Microsoft has backed off from previous statements on security updates being withdrawn when Windows XP gets to its intended end-of-life in April, offering an olive branch of antivirus signatures and security scanning from Security Essentials until at least July 2015.
Windows XP was due to go end-of-life on April 8 2014, meaning security patches would cease to be offered beyond that date.
But in a surprise statement from its Malware Protection Centre (MPC) issued late yesterday, Microsoft said it will continue to provide updates to its anti-malware signatures and engine for Windows XP users through until July 14 next year.
This is directly at odds with statements of late last year and even earlier this month, when Microsoft announced plans to cease Windows XP updates to its Security Essentials software, which was launched back in 2008, as well as cease updates to the version of Security Essentials.
In its MPC statement, Microsoft said its move "does not affect the end-of-support date of Windows XP, or the supportability of Windows XP for other Microsoft products, which deliver and apply those signatures."
"For enterprise customers, this applies to System Centre Endpoint Protection, Forefront Client Security, Forefront Endpoint Protection and Windows Intune running on Windows XP. For consumers, this applies to Microsoft Security Essentials," the statement read.
"Our research shows that the effectiveness of anti-malware solutions on out-of-support operating systems is limited. Running a well-protected solution starts with using modern software and hardware designed to help protect against today's threat landscape.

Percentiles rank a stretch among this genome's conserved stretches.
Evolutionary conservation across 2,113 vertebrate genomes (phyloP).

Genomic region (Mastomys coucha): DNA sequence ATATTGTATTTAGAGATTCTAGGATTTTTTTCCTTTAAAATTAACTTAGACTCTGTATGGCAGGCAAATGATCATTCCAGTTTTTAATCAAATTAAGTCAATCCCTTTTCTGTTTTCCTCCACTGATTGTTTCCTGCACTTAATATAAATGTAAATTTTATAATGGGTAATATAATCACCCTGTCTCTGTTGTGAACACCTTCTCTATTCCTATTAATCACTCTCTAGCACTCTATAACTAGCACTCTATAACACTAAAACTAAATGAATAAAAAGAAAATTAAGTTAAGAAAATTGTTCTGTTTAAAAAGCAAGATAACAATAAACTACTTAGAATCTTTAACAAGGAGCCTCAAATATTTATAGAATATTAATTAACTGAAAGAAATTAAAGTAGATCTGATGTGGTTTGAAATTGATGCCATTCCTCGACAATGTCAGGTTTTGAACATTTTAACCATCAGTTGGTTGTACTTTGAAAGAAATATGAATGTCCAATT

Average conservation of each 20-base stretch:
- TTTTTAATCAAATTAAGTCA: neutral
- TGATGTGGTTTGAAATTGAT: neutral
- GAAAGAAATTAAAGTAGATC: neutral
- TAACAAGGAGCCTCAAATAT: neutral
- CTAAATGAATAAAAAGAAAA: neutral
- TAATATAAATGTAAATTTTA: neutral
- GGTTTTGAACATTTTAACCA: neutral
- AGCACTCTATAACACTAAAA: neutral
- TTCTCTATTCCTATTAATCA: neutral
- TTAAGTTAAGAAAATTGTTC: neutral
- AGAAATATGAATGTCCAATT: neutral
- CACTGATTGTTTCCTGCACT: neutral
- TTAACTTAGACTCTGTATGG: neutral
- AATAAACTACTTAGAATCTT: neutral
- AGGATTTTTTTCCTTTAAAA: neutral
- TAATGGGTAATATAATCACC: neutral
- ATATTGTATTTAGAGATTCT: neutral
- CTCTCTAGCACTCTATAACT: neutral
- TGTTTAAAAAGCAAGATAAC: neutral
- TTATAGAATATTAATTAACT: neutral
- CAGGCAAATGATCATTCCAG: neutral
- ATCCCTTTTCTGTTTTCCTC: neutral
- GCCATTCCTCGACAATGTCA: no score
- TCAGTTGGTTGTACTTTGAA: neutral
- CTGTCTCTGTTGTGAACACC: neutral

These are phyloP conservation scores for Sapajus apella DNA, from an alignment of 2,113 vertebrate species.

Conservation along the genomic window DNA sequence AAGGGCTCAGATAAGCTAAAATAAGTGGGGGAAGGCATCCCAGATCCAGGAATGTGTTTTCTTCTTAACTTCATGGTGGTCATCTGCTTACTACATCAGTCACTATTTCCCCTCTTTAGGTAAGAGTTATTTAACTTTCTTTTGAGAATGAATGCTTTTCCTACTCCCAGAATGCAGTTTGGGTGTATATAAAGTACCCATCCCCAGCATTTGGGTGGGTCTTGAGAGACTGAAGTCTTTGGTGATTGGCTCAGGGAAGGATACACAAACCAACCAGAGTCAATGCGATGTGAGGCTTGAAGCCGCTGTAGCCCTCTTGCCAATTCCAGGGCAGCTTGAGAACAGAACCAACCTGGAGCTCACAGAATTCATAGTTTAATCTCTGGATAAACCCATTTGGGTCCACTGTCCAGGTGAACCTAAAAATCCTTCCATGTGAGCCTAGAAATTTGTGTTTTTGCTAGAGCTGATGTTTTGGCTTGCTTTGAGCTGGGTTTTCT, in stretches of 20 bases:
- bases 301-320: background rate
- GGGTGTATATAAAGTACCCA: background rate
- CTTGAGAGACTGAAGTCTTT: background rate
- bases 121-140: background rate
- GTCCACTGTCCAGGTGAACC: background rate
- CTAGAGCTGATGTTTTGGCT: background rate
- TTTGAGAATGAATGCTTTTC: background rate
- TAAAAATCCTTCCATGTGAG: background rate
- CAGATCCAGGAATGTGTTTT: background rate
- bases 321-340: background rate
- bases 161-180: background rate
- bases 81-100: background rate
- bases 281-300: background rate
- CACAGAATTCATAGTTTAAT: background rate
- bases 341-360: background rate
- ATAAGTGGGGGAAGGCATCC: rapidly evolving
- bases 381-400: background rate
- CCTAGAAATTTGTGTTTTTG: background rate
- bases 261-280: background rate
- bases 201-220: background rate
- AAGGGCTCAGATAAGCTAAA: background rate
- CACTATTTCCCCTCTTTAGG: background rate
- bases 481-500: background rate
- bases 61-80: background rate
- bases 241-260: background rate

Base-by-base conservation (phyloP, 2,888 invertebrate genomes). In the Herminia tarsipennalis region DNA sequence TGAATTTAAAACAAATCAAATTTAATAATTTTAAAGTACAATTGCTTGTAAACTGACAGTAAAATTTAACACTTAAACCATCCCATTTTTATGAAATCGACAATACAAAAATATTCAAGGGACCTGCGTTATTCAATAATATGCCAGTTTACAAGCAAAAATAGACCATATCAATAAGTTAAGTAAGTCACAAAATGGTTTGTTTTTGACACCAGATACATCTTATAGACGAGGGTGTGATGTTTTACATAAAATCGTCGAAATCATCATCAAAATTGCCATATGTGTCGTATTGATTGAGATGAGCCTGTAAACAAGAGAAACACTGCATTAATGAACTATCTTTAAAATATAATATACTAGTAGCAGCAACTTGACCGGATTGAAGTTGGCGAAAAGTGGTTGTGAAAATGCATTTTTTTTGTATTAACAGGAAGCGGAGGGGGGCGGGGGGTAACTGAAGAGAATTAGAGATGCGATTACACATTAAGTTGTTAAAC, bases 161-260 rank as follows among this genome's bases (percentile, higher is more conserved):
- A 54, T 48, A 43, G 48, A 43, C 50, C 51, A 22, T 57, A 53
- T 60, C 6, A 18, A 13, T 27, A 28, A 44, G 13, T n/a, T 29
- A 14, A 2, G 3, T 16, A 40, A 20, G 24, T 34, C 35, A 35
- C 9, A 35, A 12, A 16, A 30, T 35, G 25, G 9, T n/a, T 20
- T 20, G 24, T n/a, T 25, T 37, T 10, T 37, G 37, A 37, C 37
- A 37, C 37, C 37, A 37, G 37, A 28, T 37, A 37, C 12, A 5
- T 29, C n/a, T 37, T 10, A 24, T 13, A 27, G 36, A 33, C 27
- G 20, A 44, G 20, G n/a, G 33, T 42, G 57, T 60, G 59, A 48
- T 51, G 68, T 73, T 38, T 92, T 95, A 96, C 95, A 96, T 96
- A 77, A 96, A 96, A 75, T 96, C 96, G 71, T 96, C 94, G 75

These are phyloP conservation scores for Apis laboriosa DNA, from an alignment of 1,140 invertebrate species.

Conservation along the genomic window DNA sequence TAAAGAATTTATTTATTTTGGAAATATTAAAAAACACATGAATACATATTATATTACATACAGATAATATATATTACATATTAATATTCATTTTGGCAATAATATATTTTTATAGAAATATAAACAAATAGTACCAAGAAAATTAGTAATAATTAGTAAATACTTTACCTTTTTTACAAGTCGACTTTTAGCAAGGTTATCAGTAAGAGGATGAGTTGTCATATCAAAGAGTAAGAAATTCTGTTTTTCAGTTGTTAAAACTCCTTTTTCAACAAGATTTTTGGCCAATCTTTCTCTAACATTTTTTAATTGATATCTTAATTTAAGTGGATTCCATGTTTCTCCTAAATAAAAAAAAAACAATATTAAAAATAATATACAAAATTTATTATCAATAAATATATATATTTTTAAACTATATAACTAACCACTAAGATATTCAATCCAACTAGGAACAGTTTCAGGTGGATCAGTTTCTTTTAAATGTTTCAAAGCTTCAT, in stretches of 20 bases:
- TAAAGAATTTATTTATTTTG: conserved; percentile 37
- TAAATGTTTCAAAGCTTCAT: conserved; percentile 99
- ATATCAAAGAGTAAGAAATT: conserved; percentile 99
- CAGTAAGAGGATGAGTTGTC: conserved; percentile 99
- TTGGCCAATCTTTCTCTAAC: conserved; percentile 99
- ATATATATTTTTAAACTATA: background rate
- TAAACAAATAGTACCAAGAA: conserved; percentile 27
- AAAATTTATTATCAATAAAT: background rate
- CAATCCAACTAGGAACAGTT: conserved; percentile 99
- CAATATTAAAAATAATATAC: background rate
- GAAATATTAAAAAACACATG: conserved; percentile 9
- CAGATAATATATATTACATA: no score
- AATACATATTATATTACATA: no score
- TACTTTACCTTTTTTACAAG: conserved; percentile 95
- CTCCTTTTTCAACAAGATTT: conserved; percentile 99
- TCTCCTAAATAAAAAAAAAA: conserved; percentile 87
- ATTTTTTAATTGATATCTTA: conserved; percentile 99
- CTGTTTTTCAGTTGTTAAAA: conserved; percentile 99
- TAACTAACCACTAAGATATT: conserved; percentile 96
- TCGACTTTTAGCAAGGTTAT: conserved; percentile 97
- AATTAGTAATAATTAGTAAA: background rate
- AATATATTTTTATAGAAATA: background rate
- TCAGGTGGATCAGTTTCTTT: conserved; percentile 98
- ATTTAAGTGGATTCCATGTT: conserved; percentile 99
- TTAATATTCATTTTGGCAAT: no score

"Our goal is to provide great anti-malware solutions for our consumer and business customers. We will continue to work with our customers and partners in doing so, and help our customers complete their migrations as Windows XP end of life approaches," it added.
Many security vendors have indicated they expect a surge of attacks against Windows XP Service Pack 3-based systems after the end of support, based on observations of a similar surge when Windows XP SP2 support ended.
Bob Tarzey, an analyst and director with security and business analysis house Quocirca, said Microsoft recognised that users will continue to linger with their XP deployments.
“The problem Microsoft has with security is, that whatever warnings it issues, it will be blamed for security shortfalls that arise by Microsoft choosing to reduce protection to its users, so it is looking at damage limitation,” he said.
“Stopping 80 percent of malware is far better than stopping none; no signature based anti-virus tools is designed to identify zero-day malware, you need other tools for that. For `essentials' read `basic', such anti-virus programmes are a line of defence against mass market malware and no one should pretend that they can provide 100 percent protection,” he added.
IT security commentator Emil Protalinski said the software giant needs to push consumers and businesses off Windows XP to more secure products, and the best way to do that is to stick to its end of support date.
"On the other hand, there are still so many millions of Windows XP users out there that leaving them completely vulnerable could cause more harm than good," he noted in his security blog,